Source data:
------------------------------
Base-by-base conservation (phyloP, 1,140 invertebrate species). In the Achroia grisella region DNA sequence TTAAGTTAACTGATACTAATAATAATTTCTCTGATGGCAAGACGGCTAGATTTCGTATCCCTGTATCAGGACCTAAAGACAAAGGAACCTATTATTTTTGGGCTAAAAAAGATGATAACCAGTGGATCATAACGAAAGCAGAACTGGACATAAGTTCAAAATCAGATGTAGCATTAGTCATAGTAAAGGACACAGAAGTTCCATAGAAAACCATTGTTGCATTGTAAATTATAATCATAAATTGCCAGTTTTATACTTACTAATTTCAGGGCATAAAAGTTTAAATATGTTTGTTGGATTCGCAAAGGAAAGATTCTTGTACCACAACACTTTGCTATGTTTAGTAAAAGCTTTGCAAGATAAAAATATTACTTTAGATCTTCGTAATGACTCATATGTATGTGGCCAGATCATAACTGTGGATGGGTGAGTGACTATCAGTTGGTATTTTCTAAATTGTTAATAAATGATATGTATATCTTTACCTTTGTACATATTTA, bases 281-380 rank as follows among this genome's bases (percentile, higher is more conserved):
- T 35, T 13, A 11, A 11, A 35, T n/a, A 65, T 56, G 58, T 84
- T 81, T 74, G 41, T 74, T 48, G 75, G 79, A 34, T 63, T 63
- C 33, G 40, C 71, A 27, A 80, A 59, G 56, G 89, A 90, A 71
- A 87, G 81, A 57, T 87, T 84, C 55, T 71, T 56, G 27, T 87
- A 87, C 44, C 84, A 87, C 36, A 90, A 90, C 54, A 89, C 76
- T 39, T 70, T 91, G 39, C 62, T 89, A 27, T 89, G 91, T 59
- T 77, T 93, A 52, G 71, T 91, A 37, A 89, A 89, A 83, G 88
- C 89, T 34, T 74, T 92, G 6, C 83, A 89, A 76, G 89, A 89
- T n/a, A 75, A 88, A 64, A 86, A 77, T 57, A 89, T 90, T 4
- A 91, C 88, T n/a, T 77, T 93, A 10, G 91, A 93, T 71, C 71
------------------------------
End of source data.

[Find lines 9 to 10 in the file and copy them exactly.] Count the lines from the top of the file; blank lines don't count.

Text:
- C 89, T 34, T 74, T 92, G 6, C 83, A 89, A 76, G 89, A 89
- T n/a, A 75, A 88, A 64, A 86, A 77, T 57, A 89, T 90, T 4